Opinion

Is technology spoiling human interaction?

By ALYSSA MARTIN

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Photo by BRANDON SAGLAM

Many scientist and experts may argue today’s current communication system is wholly advanced compared to only 30 years ago. Yes, they are surely correct in several ways. Yet, in the present, it seems the only method to speak to another is through a screen. Human interaction is aloof. However remote as humans have become, will future generations ever truly be able to live in a society with such chaotic media intake?

In no way to sugarcoat the increasingly imperative issue, countless people today would rather stay inside their household and either watch TV, search the web or look on social media sites than go outdoors and have genuine social communication. According to Common Sense, an organization built upon the purpose of child development in the digital age, most parents and their teens spend as much as nine hours a day using the screens of electronics. Although social media such as Instagram, Facebook and Twitter was initially formed as means of connection to friends and family from lengthy distances, the opposite has actually happened. As recorded by the University of Pittsburgh in a study of young adult social media users, many reported often having the feeling of total social isolation, this being due to their large association with these media sites. Does this spike in loneliness conclude any sort of change to the ways of current culture?

Modern technology does offer a multitude of positives such as easy anonymity, constant access to endless abundance of material and no geographical limitations. Many real life obstacles and scenarios do not act as a barrier to gain necessary information.

Social media has also led many to establish mental and cognitive issues. An increasing problem within online communities is the frequent jealous comparison of other media users. In one study testing jealousy and other negative factors using Facebook, the authors of the study stated, “This magnitude of envy incidents taking place on Facebook alone is astounding, providing evidence that Facebook offers a breeding ground for invidious feelings.” This copious amount of constant flow of online communication can also contribute to cyber-bullying and “facebook depression.” The American Academy of Pediatrics has warned of these pressing dilemmas for young children and teens, yet this has also been linked as a issue with the adult community as well.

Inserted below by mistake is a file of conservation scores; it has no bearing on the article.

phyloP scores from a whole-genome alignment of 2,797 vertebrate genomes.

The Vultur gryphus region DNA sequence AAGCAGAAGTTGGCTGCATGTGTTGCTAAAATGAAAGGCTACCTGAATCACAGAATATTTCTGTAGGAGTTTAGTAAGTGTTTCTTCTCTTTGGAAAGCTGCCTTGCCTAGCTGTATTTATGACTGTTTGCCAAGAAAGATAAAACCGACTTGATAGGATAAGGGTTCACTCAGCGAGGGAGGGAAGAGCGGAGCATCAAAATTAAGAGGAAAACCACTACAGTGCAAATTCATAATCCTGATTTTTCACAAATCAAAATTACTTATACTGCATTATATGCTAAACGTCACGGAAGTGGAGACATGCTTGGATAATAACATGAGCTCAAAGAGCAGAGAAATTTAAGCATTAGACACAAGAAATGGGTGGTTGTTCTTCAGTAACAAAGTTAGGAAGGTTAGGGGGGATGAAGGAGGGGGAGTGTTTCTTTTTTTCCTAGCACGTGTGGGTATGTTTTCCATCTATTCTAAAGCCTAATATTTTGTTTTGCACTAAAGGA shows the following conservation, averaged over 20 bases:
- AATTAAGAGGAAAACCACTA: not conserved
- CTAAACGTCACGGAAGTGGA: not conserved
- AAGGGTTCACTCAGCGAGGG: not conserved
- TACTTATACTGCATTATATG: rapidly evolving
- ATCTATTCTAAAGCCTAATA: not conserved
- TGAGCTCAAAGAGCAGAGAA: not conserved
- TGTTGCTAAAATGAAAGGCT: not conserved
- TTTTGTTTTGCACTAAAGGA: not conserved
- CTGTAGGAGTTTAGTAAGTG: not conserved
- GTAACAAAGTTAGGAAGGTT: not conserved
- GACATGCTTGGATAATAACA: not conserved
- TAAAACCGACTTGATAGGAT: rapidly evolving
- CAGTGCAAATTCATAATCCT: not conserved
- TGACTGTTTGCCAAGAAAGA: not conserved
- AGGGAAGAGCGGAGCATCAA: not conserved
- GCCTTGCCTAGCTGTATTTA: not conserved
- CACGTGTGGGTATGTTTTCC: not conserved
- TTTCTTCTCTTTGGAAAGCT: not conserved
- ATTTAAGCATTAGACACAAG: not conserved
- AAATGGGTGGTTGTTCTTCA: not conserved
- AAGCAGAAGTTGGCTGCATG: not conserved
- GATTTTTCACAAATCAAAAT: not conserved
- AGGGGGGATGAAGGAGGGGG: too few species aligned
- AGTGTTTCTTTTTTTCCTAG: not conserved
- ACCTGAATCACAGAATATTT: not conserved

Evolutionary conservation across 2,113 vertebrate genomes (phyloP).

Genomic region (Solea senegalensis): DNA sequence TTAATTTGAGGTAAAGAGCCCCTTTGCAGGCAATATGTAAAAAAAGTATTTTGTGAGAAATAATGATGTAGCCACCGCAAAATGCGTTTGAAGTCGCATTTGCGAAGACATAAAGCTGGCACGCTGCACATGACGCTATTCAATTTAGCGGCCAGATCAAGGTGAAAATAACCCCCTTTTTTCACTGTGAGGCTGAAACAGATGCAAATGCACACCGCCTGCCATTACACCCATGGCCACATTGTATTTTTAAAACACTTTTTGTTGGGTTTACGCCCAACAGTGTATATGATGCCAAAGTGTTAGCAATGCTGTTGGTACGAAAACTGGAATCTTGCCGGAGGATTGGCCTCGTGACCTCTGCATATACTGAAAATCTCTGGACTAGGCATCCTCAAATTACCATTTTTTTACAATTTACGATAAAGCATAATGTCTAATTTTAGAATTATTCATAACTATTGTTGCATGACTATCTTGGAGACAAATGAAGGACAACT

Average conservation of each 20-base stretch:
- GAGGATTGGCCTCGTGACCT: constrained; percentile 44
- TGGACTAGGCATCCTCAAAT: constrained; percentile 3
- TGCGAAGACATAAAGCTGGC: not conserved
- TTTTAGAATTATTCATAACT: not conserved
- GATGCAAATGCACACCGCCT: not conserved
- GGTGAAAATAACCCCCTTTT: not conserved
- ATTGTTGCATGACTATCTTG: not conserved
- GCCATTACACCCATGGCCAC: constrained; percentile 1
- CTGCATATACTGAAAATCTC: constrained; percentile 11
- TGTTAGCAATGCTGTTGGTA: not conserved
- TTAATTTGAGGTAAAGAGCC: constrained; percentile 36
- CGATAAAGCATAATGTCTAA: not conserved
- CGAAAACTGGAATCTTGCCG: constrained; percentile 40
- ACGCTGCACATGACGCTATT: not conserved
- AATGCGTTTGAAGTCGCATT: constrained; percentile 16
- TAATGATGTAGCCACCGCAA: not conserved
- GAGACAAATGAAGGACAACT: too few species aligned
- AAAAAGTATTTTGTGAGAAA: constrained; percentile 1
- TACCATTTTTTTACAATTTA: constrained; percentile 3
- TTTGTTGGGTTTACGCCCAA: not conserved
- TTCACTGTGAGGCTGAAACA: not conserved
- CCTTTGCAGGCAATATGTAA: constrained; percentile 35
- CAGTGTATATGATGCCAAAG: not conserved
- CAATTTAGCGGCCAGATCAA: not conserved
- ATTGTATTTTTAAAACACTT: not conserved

There is an abundance of evidence from past generations who have contemplated upon this futuristic problem. Classic books such as Brave New World by Aldous Huxley and Ready Player One by Ernest Cline have precise descriptions of what humanity may become without caution. Brave New World displays life where human value and custom have disappeared due to such an increased advance in technology. Have these prior time periods saw the future that we may be accustomed to today?                             

This increase in health problems must be in relation to progressing electronic use. Is this an indication that the overall entirety of consequences may outweigh the beneficial aspects of social media and the of knowledge we have due to the internet? This must not be a positive outcome for society’s well-being to be rather oblivious of the lives of our peers or to deal with the consistent stressors that one may not be as successful as another. This vicious cycle will likely continue for the future generations to come, era after era.

Should the making of a social media account be added to a stage in an adolescent’s childhood? A society that lives through a screen rather than traditional human connection does not seem unusual initially. However, it must be odd to find a room of youth in complete silence due to a completely distracting device.

One may find oneself overwhelmed and exhausted by such a fast-paced culture. Yet, the actual concept of limitless insight of every factor around your community, or considerably the world, is the ideal aim for the future of humanity, correct? As Arthur M. Schlesinger, an American historian, once said, “Science and Technology revolutionize our lives, but Memory, Tradition and Myth frame our Response.”

Categories: Opinion

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